Latest Headlines

Developers listed on leaked memo of risky loans

A number of property developers, including the Leptos Group, the Dolphin Group and the Shacolas Group were amongst the companies listed in an alleged leaked memo from the BoC as having ‘risky’ loans.

BANK of Cyprus’ (BoC) total exposure to risky loans could run in the billions, with developers being among the worst corporate customers, according to an internal bank memo leaked by Politis.

The paper published the purported bank memo in its Sunday edition, showing that a series of loans issued originally in the period 2005-2008 were being refinanced into 2011 and beyond, even though it should have become obvious by then that they had turned toxic.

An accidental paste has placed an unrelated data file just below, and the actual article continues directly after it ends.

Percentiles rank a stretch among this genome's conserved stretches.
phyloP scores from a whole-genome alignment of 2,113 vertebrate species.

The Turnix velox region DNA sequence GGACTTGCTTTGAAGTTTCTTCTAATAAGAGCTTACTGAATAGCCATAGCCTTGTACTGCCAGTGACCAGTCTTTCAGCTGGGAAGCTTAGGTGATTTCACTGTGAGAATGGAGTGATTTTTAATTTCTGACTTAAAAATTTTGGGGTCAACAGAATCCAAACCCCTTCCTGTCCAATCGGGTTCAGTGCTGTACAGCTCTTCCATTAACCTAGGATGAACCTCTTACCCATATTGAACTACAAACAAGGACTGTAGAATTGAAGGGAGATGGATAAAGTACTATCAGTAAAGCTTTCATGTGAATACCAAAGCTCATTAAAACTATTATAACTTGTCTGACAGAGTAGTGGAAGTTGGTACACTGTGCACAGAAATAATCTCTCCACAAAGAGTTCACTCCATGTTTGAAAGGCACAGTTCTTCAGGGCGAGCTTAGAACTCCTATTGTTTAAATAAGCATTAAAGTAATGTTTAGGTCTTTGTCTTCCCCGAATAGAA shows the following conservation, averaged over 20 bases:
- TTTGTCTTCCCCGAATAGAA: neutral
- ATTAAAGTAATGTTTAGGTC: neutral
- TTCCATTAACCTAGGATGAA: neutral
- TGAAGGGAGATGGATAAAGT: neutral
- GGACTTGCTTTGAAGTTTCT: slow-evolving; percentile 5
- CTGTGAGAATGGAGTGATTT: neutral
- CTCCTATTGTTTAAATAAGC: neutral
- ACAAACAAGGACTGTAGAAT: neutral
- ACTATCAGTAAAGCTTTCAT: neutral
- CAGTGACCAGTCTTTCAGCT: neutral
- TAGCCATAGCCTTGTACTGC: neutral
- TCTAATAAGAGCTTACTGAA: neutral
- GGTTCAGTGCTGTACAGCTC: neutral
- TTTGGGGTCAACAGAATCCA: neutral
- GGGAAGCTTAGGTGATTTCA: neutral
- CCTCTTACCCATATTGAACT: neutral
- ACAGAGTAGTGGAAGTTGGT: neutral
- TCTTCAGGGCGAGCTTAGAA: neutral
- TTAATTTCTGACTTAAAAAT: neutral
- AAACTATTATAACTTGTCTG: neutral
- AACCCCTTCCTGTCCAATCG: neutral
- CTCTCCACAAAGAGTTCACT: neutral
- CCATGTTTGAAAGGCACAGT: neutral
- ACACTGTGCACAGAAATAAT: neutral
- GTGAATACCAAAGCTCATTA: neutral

BoC’s non-performing loans – which according to some estimates may be in the region of €6bn – is the single largest threat faced by the lender. There are fears that the bad loans could deplete the bank’s equity after the lender was recapitalised by seizing customers’ deposits.

According to the leaked BoC memo, up until June 2013 the Dolphin Group – part of the Aristo Group of developers – owed the bank €300m. In 2011 Aristo Group’s liabilities had amounted to €198m, and to just €24.5m in January 2006.

An annotation notes that the bank, “swayed by the climate of prevailing economic euphoria, issued substantial loans for large developments without taking into account the possibility of a recession or at least a stagnation in the market…”

The Leptos Group, the leading property developer, surpassed even Aristo: in the summer of this year its liabilities to BoC came to €510m. In 2011 it owed the bank €235m, and in January 2006, €84m.